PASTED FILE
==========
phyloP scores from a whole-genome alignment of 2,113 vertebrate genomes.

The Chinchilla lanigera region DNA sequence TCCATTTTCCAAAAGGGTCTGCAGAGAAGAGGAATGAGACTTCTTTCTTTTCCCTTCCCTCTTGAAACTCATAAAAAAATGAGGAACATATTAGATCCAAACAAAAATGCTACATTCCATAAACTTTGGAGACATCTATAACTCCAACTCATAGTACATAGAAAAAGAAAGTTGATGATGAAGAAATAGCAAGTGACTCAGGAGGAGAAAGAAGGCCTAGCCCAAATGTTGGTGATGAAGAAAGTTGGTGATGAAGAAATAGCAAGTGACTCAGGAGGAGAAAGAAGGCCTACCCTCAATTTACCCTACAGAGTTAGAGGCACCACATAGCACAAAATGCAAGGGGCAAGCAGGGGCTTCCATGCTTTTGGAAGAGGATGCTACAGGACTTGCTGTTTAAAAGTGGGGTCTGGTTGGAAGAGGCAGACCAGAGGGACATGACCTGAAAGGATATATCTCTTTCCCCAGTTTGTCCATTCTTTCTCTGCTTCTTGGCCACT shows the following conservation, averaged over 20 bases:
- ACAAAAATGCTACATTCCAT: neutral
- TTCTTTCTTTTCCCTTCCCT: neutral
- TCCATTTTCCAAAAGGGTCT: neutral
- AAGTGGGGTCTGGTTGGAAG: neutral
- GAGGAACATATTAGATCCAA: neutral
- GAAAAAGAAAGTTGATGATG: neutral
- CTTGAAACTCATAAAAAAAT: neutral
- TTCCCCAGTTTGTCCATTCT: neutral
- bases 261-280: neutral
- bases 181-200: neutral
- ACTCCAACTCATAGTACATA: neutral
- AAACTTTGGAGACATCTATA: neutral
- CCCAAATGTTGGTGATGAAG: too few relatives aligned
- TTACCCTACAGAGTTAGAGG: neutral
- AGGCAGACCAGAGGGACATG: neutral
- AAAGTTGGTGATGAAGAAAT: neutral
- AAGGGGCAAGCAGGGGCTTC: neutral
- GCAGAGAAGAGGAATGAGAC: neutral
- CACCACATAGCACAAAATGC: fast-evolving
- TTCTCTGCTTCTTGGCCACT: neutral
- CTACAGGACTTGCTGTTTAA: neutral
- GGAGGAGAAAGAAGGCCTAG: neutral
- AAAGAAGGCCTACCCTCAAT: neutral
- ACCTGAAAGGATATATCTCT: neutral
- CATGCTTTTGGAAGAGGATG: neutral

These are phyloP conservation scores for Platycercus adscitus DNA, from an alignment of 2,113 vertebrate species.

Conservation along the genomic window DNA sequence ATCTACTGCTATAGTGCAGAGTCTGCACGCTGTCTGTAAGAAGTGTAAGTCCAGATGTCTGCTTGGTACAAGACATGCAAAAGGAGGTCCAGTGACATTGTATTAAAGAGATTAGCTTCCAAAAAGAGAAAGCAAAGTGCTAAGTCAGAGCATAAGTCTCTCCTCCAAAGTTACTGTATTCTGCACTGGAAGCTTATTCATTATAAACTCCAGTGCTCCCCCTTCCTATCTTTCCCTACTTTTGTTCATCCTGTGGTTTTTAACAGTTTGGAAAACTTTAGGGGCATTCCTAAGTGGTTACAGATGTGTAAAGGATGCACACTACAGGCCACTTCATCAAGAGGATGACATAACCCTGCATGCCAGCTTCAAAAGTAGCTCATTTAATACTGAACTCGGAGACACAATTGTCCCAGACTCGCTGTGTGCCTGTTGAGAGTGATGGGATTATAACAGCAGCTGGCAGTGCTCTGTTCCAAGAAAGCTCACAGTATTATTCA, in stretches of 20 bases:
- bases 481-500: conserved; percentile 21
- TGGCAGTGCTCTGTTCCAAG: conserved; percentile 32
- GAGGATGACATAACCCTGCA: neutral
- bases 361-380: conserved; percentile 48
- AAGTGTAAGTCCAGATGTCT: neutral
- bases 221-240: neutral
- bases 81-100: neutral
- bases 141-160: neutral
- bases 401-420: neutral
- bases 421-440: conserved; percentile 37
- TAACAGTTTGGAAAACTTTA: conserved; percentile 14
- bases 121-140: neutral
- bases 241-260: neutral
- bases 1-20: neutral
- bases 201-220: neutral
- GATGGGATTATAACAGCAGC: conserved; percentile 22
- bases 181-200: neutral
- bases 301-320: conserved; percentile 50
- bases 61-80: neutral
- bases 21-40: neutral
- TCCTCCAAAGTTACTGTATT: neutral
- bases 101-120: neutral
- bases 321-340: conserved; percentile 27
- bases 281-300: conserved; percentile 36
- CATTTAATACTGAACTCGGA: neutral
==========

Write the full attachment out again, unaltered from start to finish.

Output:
phyloP scores from a whole-genome alignment of 2,113 vertebrate genomes.

The Chinchilla lanigera region DNA sequence TCCATTTTCCAAAAGGGTCTGCAGAGAAGAGGAATGAGACTTCTTTCTTTTCCCTTCCCTCTTGAAACTCATAAAAAAATGAGGAACATATTAGATCCAAACAAAAATGCTACATTCCATAAACTTTGGAGACATCTATAACTCCAACTCATAGTACATAGAAAAAGAAAGTTGATGATGAAGAAATAGCAAGTGACTCAGGAGGAGAAAGAAGGCCTAGCCCAAATGTTGGTGATGAAGAAAGTTGGTGATGAAGAAATAGCAAGTGACTCAGGAGGAGAAAGAAGGCCTACCCTCAATTTACCCTACAGAGTTAGAGGCACCACATAGCACAAAATGCAAGGGGCAAGCAGGGGCTTCCATGCTTTTGGAAGAGGATGCTACAGGACTTGCTGTTTAAAAGTGGGGTCTGGTTGGAAGAGGCAGACCAGAGGGACATGACCTGAAAGGATATATCTCTTTCCCCAGTTTGTCCATTCTTTCTCTGCTTCTTGGCCACT shows the following conservation, averaged over 20 bases:
- ACAAAAATGCTACATTCCAT: neutral
- TTCTTTCTTTTCCCTTCCCT: neutral
- TCCATTTTCCAAAAGGGTCT: neutral
- AAGTGGGGTCTGGTTGGAAG: neutral
- GAGGAACATATTAGATCCAA: neutral
- GAAAAAGAAAGTTGATGATG: neutral
- CTTGAAACTCATAAAAAAAT: neutral
- TTCCCCAGTTTGTCCATTCT: neutral
- bases 261-280: neutral
- bases 181-200: neutral
- ACTCCAACTCATAGTACATA: neutral
- AAACTTTGGAGACATCTATA: neutral
- CCCAAATGTTGGTGATGAAG: too few relatives aligned
- TTACCCTACAGAGTTAGAGG: neutral
- AGGCAGACCAGAGGGACATG: neutral
- AAAGTTGGTGATGAAGAAAT: neutral
- AAGGGGCAAGCAGGGGCTTC: neutral
- GCAGAGAAGAGGAATGAGAC: neutral
- CACCACATAGCACAAAATGC: fast-evolving
- TTCTCTGCTTCTTGGCCACT: neutral
- CTACAGGACTTGCTGTTTAA: neutral
- GGAGGAGAAAGAAGGCCTAG: neutral
- AAAGAAGGCCTACCCTCAAT: neutral
- ACCTGAAAGGATATATCTCT: neutral
- CATGCTTTTGGAAGAGGATG: neutral

These are phyloP conservation scores for Platycercus adscitus DNA, from an alignment of 2,113 vertebrate species.

Conservation along the genomic window DNA sequence ATCTACTGCTATAGTGCAGAGTCTGCACGCTGTCTGTAAGAAGTGTAAGTCCAGATGTCTGCTTGGTACAAGACATGCAAAAGGAGGTCCAGTGACATTGTATTAAAGAGATTAGCTTCCAAAAAGAGAAAGCAAAGTGCTAAGTCAGAGCATAAGTCTCTCCTCCAAAGTTACTGTATTCTGCACTGGAAGCTTATTCATTATAAACTCCAGTGCTCCCCCTTCCTATCTTTCCCTACTTTTGTTCATCCTGTGGTTTTTAACAGTTTGGAAAACTTTAGGGGCATTCCTAAGTGGTTACAGATGTGTAAAGGATGCACACTACAGGCCACTTCATCAAGAGGATGACATAACCCTGCATGCCAGCTTCAAAAGTAGCTCATTTAATACTGAACTCGGAGACACAATTGTCCCAGACTCGCTGTGTGCCTGTTGAGAGTGATGGGATTATAACAGCAGCTGGCAGTGCTCTGTTCCAAGAAAGCTCACAGTATTATTCA, in stretches of 20 bases:
- bases 481-500: conserved; percentile 21
- TGGCAGTGCTCTGTTCCAAG: conserved; percentile 32
- GAGGATGACATAACCCTGCA: neutral
- bases 361-380: conserved; percentile 48
- AAGTGTAAGTCCAGATGTCT: neutral
- bases 221-240: neutral
- bases 81-100: neutral
- bases 141-160: neutral
- bases 401-420: neutral
- bases 421-440: conserved; percentile 37
- TAACAGTTTGGAAAACTTTA: conserved; percentile 14
- bases 121-140: neutral
- bases 241-260: neutral
- bases 1-20: neutral
- bases 201-220: neutral
- GATGGGATTATAACAGCAGC: conserved; percentile 22
- bases 181-200: neutral
- bases 301-320: conserved; percentile 50
- bases 61-80: neutral
- bases 21-40: neutral
- TCCTCCAAAGTTACTGTATT: neutral
- bases 101-120: neutral
- bases 321-340: conserved; percentile 27
- bases 281-300: conserved; percentile 36
- CATTTAATACTGAACTCGGA: neutral